In November 2017, DEFRA (Department for Environment, Food and Rural Affairs) completed a report on bird populations. It showed a range of declines, particularly in populations of farmland birds, seabirds and woodland birds between 1970 and 2016.
As we have monitored birds for a long period of time, there is longer term data available compared to other classes of animal. This allows us to consider population change over time. Due to their position in the food chain (they eat insects), birds are also a useful indicator on the fitness of the environment.
The DEFRA report highlights a significant decline in farmland birds taking place between the mid-1970s and mid-1980s. During this time there was a significant change in agricultural practice – i.e. changes in how farm management was undertaken. These changes had impacts on other animals as well. These changes often related to a movement away from mixed farming, leading to:
- An increase in pesticide use
- A decrease in hedgerows
- An increase in fertilizer use
- Changing grassland management, with fewer hay meadows
These changes, although leading to greater food production, are recognised as having a negative impact on the environment generally, and specifically in relation to farmland birds, such as the cirl bunting. As a result there have been changes to environmental stewardship schemes to support farmland bird species. But at the present time, the numbers for many farmland bird species are still much lower than they were in the 1970s.
Farmland covers around three-quarters (75%) of the UK land mass. This means that the changes that took place in farm management had an impact on a huge proportion of habitat area. This has created diversification of some species, expanding the areas they live in by moving to different locations from their former agricultural home. For example the goldfinch, very much a farmland bird until 20 years ago, has now adapted well to suburban life and garden feeders.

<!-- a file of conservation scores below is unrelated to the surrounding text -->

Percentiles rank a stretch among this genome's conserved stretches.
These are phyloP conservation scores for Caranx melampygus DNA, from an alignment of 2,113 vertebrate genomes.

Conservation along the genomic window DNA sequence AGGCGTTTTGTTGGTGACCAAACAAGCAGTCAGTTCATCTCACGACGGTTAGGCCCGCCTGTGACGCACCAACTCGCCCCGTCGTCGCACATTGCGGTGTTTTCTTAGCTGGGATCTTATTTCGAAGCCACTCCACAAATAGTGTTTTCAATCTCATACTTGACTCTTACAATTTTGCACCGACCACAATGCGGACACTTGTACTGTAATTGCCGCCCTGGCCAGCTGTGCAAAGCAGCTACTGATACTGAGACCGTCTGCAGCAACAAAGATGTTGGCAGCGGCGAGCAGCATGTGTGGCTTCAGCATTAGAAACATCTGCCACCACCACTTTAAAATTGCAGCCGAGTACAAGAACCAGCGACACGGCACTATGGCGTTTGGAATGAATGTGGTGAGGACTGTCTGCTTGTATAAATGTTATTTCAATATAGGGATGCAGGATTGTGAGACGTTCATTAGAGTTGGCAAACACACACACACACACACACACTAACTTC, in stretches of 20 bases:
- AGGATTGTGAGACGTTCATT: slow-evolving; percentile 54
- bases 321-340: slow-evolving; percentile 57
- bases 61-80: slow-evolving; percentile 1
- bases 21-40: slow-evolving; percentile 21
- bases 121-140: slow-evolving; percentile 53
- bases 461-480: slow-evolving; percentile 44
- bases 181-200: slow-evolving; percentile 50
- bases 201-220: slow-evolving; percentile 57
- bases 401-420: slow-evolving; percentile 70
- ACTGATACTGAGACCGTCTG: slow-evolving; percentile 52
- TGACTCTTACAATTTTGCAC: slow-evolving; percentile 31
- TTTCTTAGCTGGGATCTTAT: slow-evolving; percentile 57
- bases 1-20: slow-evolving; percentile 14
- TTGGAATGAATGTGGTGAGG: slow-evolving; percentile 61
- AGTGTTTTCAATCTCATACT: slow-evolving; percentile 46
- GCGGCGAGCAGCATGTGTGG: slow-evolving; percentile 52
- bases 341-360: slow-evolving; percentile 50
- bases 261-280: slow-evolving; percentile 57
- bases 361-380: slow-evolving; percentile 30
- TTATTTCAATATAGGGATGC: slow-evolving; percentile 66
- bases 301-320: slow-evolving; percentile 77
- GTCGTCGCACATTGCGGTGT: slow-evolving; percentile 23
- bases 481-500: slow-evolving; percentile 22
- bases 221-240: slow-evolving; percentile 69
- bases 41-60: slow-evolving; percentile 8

How can I make my garden more bird friendly?
There are many ways we can make our gardens more bird ‘friendly’. Providing food, water and shelter will allow them to use our garden space as a substitute to their former agricultural and woodland homes. Your garden may not seem very large, but birds don’t see the same boundaries as we may, so think of the combined area the UK could provide!
As food can be particularly scarce in the winter, thinking about how to support birds in this season is important to help them keep their energy levels up and stay warm. As well as feeding birds using feeders there is a range of plants you can provide that offer good food sources and even a small outside space can provide a valuable food source for birds.
Provide winter food by delaying tidying up the garden, leaving seed heads on plants such as teasels. This not only saves you time but can also protect the soil in your garden – so helps prevents flooding as well. Climbing plants provide a home for various insects and these, along with berries found on climbers, are a food source for birds. With ivy or honeysuckle you can expect to see a range of birds from starlings to finches. Feeding at bird tables and on the ground also provide valuable food sources. The RSPB provide information on this.
Water is also important for birds, both during the summer and winter, to quench their thirst but also as a way to wash out dirt and lice. If you don’t have space for a pond, provide water in a shallow and gently sloping bird bath – such as a plant pot saucer.
Both shelter and feeding sites for birds can be provided by the larger plants in your garden – trees, shrubs and climbers. Different vegetation heights provide for different species of bird, allowing shelter from the weather and predators as well as places to nest. Songbird Survival provides information on native hedging plants that are ideal for both food and shelter for birds in the UK.
Providing all these fantastic resources should increase the birds that visit your garden. You are also likely to notice who visits as you look to see if birds are making use of your outside space. Recording bird visits is interesting and taking part in larger scale activities, such as the RSPB Big Garden Birdwatch means that what you see can input into long term scientific data.